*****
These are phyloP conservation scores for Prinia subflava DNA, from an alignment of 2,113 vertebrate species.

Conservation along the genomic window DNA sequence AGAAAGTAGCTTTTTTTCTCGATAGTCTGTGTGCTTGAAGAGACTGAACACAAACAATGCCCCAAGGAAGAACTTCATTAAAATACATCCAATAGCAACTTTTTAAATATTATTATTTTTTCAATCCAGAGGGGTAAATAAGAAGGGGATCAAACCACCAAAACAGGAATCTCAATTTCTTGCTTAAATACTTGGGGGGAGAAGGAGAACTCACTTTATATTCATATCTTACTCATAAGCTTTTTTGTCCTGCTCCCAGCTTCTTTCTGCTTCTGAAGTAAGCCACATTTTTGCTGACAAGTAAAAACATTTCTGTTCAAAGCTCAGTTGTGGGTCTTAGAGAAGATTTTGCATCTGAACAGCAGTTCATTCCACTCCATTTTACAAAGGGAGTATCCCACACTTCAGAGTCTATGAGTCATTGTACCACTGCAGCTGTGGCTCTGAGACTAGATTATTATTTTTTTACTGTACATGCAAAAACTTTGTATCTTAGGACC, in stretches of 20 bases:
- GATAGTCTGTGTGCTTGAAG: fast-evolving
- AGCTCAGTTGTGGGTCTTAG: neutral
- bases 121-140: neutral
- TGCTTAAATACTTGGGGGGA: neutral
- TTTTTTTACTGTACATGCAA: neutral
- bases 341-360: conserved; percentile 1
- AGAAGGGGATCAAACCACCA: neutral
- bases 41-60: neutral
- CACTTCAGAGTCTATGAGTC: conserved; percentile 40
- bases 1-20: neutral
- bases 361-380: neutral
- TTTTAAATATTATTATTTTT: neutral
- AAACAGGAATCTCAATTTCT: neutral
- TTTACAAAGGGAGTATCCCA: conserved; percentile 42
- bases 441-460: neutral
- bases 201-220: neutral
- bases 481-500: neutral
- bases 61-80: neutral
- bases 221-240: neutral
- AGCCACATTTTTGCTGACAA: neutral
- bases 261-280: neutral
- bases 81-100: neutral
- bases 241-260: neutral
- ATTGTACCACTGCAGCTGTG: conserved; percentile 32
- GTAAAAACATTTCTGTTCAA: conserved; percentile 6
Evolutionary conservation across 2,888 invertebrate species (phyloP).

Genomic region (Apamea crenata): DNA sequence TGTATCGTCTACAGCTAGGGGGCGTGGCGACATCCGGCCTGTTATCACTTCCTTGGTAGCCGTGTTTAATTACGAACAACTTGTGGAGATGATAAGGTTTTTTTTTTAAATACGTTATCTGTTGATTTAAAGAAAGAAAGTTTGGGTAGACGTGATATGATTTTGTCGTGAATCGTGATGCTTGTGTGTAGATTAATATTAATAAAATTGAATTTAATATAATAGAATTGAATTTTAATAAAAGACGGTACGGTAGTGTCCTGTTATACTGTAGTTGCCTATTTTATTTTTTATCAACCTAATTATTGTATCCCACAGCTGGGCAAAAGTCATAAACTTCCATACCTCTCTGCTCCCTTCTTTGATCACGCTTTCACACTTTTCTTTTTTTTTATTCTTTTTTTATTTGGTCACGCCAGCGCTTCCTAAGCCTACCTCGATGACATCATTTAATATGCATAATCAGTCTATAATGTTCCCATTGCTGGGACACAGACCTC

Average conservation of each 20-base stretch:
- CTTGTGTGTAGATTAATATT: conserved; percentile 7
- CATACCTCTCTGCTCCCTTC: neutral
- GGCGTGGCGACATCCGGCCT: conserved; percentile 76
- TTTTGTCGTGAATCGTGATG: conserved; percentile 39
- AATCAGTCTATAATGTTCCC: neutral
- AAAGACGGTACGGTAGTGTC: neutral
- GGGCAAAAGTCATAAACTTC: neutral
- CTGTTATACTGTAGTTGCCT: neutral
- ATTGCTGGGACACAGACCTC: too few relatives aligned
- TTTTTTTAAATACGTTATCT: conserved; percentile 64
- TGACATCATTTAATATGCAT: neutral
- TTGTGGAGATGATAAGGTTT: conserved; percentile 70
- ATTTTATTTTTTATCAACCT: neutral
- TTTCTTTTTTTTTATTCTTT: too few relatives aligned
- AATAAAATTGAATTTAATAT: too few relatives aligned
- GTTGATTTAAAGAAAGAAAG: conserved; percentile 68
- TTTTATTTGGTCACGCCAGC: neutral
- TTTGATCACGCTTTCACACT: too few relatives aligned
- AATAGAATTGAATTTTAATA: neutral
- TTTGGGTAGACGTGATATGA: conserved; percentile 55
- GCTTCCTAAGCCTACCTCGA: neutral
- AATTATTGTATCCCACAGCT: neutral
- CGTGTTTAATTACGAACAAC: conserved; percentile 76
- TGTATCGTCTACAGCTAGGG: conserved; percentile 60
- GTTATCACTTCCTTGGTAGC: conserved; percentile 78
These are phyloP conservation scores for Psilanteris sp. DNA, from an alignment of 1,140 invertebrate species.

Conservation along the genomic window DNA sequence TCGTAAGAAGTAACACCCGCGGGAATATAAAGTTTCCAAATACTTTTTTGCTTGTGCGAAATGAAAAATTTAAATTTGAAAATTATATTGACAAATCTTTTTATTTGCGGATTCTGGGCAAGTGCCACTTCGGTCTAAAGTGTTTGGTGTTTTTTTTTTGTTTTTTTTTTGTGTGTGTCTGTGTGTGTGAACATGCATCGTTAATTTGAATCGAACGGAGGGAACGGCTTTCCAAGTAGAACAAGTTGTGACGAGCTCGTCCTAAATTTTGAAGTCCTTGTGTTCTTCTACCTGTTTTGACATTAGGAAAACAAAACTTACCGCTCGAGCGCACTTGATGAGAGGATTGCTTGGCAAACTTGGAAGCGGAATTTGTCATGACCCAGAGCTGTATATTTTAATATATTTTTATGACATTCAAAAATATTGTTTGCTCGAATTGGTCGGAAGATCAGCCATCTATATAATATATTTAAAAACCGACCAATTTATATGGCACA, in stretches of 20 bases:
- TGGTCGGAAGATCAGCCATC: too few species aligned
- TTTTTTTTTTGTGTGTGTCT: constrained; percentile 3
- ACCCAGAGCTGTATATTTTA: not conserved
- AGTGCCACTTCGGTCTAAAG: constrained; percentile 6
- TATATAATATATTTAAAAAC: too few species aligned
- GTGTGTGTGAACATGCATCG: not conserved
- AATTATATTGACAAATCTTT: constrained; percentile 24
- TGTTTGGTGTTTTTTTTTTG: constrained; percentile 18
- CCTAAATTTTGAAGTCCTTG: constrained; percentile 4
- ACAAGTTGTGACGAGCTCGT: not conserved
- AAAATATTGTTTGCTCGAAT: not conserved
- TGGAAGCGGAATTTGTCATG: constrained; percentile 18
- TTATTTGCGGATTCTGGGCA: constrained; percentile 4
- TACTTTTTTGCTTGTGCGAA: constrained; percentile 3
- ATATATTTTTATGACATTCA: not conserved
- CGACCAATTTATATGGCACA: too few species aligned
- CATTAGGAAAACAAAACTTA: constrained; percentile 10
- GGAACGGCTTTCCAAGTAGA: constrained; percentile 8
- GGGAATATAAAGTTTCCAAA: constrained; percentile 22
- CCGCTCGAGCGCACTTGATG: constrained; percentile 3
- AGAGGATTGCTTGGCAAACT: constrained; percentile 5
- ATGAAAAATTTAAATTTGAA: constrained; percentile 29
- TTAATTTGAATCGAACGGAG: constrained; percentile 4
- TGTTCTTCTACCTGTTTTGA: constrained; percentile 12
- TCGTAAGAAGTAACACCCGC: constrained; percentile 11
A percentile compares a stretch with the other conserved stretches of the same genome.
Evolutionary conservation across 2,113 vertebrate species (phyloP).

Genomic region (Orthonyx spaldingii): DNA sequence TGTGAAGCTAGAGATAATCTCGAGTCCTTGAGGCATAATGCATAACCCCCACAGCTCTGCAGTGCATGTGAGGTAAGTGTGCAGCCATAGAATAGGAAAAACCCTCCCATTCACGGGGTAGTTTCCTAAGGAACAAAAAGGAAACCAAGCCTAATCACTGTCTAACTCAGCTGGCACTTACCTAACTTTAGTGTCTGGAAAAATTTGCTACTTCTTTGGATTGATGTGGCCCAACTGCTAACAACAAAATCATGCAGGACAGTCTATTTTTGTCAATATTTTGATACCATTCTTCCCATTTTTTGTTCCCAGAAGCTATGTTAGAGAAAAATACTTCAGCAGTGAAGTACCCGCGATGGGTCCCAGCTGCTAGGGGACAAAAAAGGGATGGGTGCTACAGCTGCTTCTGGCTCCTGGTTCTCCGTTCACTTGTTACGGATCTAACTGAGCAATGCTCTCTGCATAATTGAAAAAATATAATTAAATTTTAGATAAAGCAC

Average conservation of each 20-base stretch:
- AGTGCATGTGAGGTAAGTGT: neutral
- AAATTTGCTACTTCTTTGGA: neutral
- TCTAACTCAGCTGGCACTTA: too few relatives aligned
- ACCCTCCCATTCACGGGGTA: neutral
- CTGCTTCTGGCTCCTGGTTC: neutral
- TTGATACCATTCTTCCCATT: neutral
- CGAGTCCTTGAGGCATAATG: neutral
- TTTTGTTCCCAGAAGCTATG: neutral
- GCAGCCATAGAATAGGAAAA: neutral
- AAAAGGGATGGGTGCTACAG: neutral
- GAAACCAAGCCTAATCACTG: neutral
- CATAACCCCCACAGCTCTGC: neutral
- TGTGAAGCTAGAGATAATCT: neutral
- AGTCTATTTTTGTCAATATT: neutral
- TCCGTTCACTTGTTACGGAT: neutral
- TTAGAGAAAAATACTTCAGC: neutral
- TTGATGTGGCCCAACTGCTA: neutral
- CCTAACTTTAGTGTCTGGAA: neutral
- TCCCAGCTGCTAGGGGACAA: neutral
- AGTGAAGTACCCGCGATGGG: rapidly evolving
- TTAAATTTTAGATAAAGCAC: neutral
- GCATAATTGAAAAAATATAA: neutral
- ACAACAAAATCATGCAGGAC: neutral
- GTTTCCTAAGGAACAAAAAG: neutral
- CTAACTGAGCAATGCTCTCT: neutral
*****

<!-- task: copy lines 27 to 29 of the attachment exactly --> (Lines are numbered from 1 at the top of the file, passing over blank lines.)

- GTAAAAACATTTCTGTTCAA: conserved; percentile 6
Evolutionary conservation across 2,888 invertebrate species (phyloP).

Genomic region (Apamea crenata): DNA sequence TGTATCGTCTACAGCTAGGGGGCGTGGCGACATCCGGCCTGTTATCACTTCCTTGGTAGCCGTGTTTAATTACGAACAACTTGTGGAGATGATAAGGTTTTTTTTTTAAATACGTTATCTGTTGATTTAAAGAAAGAAAGTTTGGGTAGACGTGATATGATTTTGTCGTGAATCGTGATGCTTGTGTGTAGATTAATATTAATAAAATTGAATTTAATATAATAGAATTGAATTTTAATAAAAGACGGTACGGTAGTGTCCTGTTATACTGTAGTTGCCTATTTTATTTTTTATCAACCTAATTATTGTATCCCACAGCTGGGCAAAAGTCATAAACTTCCATACCTCTCTGCTCCCTTCTTTGATCACGCTTTCACACTTTTCTTTTTTTTTATTCTTTTTTTATTTGGTCACGCCAGCGCTTCCTAAGCCTACCTCGATGACATCATTTAATATGCATAATCAGTCTATAATGTTCCCATTGCTGGGACACAGACCTC